I had the most luck by adding a hard start capacitor to the compressor motor and also delay timers on my other fan motors when my central a/c system is switched on it reduced the start up amps and helped my situation. I fully intend on playing with different breakers in the future on this machine. good luck.I just got my MEP-002A running (nice clean unit that didn't need anything besides filters, oil and a couple of gauges, but I did tear all the sheet metal off and go over everything with a fine tooth comb) and decided to try it on a 3HP air compressor. Same thing as a lot of the previous posts on this thread!
The air compressor is a very compact but heavy duty industrial 3HP, 3phase 208Vac unit from the early 80's (Toshiba Toscon). With the MEP-002A in 208V 3-phase mode, putting out exactly 208Vac at 60 HZ flipping the breaker with the compressor connected pegs the loadmeter and trips the breaker instantly, without the engine bogging down.
By dropping the frequency to 50HZ and the voltage to 190V it will start, and then increasing voltage and frequency to normal the loadmeter sits around 30% with the compressor chugging away. Engine doesn't sound labored at all.
That tells me the breaker in this unit, just like a lot of people have complained, is overly sensitive to motor starting inrush currents. OK, I might just hold out for a good deal on a MEP-803A, but I'm pretty sure I can make this MEP-002A do a little better. Here's some ideas:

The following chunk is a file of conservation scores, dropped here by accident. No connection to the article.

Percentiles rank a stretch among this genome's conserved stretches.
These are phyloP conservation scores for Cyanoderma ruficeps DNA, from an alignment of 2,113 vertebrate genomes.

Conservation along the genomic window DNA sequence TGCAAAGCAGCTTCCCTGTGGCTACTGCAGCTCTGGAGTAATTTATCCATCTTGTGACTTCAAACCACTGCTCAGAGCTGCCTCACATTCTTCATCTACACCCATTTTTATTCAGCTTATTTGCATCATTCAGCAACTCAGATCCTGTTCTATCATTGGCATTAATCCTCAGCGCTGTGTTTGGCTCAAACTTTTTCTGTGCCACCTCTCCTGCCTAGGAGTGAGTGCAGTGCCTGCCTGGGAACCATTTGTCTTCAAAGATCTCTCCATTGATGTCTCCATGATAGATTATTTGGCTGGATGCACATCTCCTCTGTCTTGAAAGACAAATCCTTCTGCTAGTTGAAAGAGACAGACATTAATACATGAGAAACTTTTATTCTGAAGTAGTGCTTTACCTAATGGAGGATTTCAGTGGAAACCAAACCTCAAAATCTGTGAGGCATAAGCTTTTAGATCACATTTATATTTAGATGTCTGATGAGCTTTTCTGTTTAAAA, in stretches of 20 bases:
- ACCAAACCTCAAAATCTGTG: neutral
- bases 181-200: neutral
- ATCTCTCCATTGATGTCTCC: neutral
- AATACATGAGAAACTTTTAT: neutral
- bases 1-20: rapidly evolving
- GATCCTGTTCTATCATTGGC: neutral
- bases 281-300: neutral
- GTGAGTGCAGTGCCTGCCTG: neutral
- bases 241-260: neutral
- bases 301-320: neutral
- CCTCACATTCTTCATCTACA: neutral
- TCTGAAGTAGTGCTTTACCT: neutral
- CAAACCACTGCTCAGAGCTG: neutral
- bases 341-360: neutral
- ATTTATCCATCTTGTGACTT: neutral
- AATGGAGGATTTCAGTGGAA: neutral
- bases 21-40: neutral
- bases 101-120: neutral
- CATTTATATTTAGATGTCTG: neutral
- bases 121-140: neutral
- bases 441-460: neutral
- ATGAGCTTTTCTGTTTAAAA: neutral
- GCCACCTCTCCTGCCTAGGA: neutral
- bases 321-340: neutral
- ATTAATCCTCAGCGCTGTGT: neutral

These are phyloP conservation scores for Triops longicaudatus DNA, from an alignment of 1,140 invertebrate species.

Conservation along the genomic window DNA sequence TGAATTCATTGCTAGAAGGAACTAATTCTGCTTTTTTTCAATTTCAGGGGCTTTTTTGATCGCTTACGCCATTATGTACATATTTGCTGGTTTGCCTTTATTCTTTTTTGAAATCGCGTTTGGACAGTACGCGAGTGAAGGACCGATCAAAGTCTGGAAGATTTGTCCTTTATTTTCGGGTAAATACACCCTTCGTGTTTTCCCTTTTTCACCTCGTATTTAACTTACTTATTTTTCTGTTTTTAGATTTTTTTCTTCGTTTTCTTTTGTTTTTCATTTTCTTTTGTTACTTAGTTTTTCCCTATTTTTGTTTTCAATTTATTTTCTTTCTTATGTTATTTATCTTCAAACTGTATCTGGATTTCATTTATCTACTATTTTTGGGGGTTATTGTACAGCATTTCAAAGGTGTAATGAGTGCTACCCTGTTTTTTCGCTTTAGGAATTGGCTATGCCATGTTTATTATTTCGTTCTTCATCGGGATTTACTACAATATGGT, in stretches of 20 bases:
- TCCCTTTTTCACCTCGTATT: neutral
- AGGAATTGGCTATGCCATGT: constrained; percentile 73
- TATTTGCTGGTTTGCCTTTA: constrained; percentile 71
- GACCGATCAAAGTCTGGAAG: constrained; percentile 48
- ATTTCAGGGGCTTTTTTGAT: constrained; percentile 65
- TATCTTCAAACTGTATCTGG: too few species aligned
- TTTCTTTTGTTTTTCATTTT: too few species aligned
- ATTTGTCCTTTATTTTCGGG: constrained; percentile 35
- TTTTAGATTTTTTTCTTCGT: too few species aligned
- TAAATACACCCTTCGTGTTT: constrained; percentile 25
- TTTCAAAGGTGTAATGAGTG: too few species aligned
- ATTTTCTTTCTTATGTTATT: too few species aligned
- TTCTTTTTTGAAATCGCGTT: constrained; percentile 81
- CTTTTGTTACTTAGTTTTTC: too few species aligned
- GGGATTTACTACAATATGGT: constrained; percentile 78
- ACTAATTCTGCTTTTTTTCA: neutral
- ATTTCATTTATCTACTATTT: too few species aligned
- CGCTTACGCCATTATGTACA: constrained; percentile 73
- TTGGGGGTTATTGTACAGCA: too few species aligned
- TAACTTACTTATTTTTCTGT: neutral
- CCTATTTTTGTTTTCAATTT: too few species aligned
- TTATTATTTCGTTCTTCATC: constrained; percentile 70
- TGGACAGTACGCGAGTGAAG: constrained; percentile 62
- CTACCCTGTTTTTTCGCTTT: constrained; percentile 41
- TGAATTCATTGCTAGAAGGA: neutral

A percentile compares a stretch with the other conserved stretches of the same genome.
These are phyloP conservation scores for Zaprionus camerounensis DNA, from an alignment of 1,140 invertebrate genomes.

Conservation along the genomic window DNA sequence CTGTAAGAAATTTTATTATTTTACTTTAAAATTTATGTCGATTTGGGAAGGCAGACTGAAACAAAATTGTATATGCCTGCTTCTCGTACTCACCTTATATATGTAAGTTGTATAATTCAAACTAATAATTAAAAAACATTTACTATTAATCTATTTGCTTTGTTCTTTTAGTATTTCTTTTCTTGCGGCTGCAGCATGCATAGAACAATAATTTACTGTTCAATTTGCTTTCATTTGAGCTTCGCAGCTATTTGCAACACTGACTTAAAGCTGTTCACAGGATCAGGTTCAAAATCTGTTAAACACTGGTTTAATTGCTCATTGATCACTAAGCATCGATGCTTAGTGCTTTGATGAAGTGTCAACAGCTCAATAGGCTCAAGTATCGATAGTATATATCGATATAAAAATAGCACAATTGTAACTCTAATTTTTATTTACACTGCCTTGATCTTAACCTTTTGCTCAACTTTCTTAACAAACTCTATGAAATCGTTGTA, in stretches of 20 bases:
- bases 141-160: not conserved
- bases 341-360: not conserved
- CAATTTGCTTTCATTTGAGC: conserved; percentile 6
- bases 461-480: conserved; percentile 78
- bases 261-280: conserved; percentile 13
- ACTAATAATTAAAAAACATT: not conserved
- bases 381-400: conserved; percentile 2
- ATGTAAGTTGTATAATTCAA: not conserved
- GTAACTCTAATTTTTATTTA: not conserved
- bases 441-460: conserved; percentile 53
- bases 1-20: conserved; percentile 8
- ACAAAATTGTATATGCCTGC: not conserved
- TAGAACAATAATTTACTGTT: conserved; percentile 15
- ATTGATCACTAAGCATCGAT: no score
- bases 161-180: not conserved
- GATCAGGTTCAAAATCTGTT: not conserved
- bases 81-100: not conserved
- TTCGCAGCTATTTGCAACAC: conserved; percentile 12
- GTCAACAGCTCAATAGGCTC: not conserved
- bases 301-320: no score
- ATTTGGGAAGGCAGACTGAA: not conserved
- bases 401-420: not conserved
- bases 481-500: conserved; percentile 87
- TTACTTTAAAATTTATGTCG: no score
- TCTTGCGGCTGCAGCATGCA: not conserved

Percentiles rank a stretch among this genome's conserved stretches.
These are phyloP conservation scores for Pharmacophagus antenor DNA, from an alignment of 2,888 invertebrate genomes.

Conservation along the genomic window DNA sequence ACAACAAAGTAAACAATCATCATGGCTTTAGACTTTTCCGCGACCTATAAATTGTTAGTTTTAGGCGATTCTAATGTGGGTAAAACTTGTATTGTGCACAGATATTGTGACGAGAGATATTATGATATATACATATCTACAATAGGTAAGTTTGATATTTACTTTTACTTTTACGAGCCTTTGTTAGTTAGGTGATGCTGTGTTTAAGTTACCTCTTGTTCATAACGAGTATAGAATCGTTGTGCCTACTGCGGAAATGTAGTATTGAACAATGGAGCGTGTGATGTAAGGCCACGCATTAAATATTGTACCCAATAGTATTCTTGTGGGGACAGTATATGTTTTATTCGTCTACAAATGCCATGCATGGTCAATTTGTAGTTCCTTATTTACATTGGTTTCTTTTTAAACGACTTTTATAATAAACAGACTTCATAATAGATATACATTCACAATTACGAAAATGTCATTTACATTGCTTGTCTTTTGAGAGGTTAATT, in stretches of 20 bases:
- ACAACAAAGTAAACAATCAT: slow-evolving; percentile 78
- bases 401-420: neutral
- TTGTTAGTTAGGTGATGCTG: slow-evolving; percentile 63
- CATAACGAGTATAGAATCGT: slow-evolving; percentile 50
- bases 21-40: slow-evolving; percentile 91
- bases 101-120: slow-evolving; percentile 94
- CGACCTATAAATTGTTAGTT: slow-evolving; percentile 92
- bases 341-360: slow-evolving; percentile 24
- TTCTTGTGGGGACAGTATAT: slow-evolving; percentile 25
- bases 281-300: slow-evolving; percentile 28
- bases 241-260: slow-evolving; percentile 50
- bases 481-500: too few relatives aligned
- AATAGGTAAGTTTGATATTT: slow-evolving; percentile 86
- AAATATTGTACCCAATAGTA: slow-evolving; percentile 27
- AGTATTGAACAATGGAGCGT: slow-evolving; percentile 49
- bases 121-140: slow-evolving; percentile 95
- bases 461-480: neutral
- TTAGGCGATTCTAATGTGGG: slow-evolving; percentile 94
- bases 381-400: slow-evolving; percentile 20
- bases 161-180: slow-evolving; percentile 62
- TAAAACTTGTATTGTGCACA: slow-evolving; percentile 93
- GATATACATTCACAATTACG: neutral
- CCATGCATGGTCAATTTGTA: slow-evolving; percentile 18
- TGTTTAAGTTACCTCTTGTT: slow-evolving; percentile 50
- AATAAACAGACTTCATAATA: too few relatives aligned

R-3 adjustment, which I have not tried, but it seems no one as had much luck with that route.
Add shunt resistance to the low-current side of the breaker (3 resistors in between each pair or six small terminals on the breaker) was thinking of using resistors equal to the breaker's internal resistance across those terminals. That would divert half the current away from the breaker doubling the trip point. Just an idea, not sure if it would work.
Bypass the breaker and run an external breaker (probably the easiest).
Part if the problem is that box with the breaker is very crammed with stuff and not easy to work inside of, and besides I don't want to butcher it. Part of the beauty (at least to me) of these units is the insane complexity and high quality components inside. I could gut that box with the crazy drum switch and the current transformer, wire the 12-lead alternator for 3-phase and use a modern voltage regulator and circuit breaker but it just wouldn't be the same....
I spent about half an hour trying to understand the electrical schematic of this unit (and I'm used to dealing with complicated electrical schematics) and gave up trying to understand it!
What's the opinions on an MEP-803A's ability to deal with 3-phase motor starting? I might just try to get one of those and sell the -002A.
Another (possibly unrelated) question.... What's the black plastic box behind the current transformer to the left in the high voltage box? The field rectifier board is on the right of it. On mine the plastic is cracked in a few places, but it's hard to get a good look at it without pulling stuff apart.